(ran SS edition of Metro & State)
A plume of explosive natural gas causes evacuations of nearby residents and rerouting of traffic from Ulmerton Road, but no injuries.
It was supposed to be a quick dash into the Pinellas County Health Department to pick up some paperwork Friday, but Josina Lynch ended up sitting in a bus for more than an hour.
She and about 50 other people were evacuated from the health department at Ulmerton Road and 130th Avenue N after a construction crew punctured a natural gas line outside the building. About 15 residents of the nearby Rainbow Village housing complex also were evacuated as a precaution.
"I wasn't afraid or anything, but it made me late," said Lynch of Largo. "It was just bothersome. I was standing at the counter when they came in and told us we had leave right away."
All six lanes of Ulmerton Road, one of the county's busiest east-west streets, were closed from about 11 a.m. to 12:30 p.m. Traffic was detoured at 125th Street to Walsingham Road and at 119th Street to 134th Avenue, creating some delays at each location.
The road closures and evacuations were necessary because natural gas is explosive, said Largo Deputy Fire Chief Tom Tarulli. The gas does not pose a respiratory problem.
"It was quite dangerous because it can explode," Tarulli said. "It's a gas line that's fed from two directions, and it was a lot of gas. There was a large plume and odor, but natural gas rises quickly and dissipates. They were real lucky."
Lynch, 17, did not know what firefighters were concerned about until Pinellas Suncoast Transit Authority buses were brought to the street where people evacuated were waiting. The two air-conditioned buses were provided as temporary shelters because of the heat.
"We were all sweating out there in the sun," she said. "Then they loaded us up because there was a gas leak."
Professional Services Industries, a private contractor, was drilling on the road shoulder at 130th Avenue and Ulmerton and punctured the gas line. An employee for the company said the crew was doing drainage work, but refused further comment.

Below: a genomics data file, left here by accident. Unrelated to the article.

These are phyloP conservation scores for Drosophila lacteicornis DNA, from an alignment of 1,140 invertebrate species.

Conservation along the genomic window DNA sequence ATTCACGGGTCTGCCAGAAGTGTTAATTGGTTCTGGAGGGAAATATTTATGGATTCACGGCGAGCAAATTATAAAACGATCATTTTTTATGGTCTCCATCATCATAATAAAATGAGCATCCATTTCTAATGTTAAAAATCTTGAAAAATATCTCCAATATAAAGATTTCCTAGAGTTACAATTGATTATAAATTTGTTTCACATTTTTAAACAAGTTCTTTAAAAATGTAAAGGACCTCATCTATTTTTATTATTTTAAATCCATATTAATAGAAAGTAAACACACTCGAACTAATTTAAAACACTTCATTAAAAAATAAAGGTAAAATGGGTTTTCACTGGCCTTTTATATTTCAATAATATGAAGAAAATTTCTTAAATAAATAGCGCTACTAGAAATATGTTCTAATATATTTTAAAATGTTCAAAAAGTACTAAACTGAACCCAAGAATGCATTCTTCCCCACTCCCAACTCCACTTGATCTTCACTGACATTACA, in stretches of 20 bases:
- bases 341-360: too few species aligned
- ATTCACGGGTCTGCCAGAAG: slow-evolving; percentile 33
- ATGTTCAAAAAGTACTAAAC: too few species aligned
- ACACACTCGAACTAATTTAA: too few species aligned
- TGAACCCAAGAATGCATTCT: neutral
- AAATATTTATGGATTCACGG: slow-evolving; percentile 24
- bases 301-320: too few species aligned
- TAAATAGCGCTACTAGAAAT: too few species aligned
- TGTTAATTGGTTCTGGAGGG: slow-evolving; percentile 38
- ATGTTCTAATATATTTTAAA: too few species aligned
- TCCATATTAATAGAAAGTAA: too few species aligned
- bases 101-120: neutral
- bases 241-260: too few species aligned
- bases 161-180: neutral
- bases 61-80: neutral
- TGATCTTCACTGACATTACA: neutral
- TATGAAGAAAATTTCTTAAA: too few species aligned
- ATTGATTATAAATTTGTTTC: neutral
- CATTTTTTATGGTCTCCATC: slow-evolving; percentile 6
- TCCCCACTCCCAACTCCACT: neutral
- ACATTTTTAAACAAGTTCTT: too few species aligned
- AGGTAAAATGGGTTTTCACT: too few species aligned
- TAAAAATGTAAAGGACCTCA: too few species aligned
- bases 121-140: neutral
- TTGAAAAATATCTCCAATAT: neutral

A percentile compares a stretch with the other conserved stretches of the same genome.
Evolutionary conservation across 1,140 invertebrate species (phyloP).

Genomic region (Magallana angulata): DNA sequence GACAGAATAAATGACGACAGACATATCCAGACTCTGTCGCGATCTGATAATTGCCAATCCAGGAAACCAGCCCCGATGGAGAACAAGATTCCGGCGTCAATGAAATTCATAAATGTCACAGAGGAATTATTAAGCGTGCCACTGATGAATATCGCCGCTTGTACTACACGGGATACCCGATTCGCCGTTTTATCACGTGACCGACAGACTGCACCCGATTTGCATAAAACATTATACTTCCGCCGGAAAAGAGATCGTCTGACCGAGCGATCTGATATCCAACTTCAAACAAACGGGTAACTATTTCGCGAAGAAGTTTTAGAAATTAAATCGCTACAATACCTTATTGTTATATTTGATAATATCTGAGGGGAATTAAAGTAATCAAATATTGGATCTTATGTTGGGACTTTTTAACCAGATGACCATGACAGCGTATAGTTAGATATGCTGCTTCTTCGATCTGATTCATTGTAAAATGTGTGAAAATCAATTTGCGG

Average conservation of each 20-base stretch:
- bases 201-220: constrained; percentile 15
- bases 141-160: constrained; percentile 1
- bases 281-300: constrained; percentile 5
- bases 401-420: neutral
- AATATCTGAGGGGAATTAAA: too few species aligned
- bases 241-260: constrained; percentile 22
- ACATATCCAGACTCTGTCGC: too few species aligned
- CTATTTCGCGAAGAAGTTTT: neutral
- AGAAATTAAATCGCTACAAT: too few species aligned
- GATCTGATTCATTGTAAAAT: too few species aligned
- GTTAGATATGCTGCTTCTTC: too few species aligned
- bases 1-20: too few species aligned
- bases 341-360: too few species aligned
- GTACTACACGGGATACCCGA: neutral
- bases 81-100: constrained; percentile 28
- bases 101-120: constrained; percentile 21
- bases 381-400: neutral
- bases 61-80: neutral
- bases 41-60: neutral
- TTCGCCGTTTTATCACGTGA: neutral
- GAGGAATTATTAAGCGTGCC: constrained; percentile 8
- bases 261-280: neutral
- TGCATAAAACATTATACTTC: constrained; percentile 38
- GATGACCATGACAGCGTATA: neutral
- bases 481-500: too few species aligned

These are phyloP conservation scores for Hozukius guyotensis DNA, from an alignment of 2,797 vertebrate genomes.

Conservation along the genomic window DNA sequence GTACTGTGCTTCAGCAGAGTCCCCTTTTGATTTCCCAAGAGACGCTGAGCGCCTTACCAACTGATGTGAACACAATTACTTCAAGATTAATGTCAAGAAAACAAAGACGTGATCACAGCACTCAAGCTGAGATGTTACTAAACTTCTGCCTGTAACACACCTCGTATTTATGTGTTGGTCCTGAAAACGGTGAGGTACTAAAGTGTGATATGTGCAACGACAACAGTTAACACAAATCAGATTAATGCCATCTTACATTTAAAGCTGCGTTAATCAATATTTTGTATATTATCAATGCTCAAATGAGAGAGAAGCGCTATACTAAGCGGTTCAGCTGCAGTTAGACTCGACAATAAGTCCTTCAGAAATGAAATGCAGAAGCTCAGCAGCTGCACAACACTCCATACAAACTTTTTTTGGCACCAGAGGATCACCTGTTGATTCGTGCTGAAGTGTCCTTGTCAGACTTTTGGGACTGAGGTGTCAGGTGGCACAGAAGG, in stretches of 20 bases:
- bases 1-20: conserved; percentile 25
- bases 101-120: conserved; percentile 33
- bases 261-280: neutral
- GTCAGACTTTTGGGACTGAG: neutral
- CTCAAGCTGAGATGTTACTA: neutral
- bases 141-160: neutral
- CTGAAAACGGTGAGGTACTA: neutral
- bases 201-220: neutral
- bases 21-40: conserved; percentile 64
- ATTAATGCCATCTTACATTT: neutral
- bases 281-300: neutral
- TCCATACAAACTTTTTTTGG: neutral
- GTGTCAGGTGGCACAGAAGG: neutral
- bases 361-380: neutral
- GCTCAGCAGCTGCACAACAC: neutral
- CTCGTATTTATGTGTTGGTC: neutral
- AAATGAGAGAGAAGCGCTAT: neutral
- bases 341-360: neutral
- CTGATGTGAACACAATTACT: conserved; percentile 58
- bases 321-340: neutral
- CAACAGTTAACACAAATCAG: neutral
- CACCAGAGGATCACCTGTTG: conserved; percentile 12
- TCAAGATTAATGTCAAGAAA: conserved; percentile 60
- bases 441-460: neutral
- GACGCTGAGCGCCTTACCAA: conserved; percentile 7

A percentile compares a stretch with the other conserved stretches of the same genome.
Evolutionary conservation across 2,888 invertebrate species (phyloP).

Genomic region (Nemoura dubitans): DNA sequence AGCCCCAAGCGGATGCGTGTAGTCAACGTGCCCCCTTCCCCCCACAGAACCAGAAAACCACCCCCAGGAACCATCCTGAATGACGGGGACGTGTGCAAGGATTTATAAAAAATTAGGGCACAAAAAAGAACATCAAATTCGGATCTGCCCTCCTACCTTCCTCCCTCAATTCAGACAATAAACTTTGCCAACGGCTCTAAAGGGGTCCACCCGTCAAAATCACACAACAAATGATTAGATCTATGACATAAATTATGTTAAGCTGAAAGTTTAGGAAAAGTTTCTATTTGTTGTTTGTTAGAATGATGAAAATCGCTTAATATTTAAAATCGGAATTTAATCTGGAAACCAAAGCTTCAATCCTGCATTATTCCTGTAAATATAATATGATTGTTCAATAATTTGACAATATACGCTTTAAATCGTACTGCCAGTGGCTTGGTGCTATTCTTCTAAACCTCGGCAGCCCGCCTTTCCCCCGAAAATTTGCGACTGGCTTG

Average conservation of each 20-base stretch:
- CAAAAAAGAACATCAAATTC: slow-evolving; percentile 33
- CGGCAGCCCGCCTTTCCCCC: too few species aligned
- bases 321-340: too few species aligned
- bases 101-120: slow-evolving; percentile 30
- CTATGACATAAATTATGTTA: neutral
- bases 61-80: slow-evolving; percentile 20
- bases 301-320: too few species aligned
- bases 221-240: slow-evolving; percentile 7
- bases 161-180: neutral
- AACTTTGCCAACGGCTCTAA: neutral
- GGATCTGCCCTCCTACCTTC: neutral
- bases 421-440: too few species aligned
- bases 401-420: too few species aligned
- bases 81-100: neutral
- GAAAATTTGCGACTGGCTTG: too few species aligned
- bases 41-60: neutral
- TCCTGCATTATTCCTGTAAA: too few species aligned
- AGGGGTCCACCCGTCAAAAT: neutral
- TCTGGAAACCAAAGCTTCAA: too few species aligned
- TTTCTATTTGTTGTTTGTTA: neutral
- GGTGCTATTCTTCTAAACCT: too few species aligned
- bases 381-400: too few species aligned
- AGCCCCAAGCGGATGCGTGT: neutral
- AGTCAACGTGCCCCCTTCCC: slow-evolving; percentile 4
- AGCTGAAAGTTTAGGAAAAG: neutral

The hole the construction crew dug was just feet away from a yellow marker warning of a nearby natural gas line.
"The hole is pretty much right where the line is, just like the marker says it is," said Tom Sewell, director of operations for Clearwater Gas Systems, adding that the city-owned agency will try to file a claim to recoup costs for the ruptured pipe.
Gas system employees capped the broken line on either side of the hole to stop the leak. Sewell said the line has a pressure of 60 pounds per square inch and serves customers north of Ulmerton, but no one was without gas service after the pipe was capped. He did not have an estimate of the number of people served by the line.
Tricia Woods, 19, was in one of the Rainbow Village apartments that was evacuated. She said she was asleep when someone banged on the door.
"I looked out, and there were guys in uniforms running around telling people they had to evacuate," she said. "I got dressed in a hurry, I'll tell you. Nobody knew what was going on at first. It was sort of scary."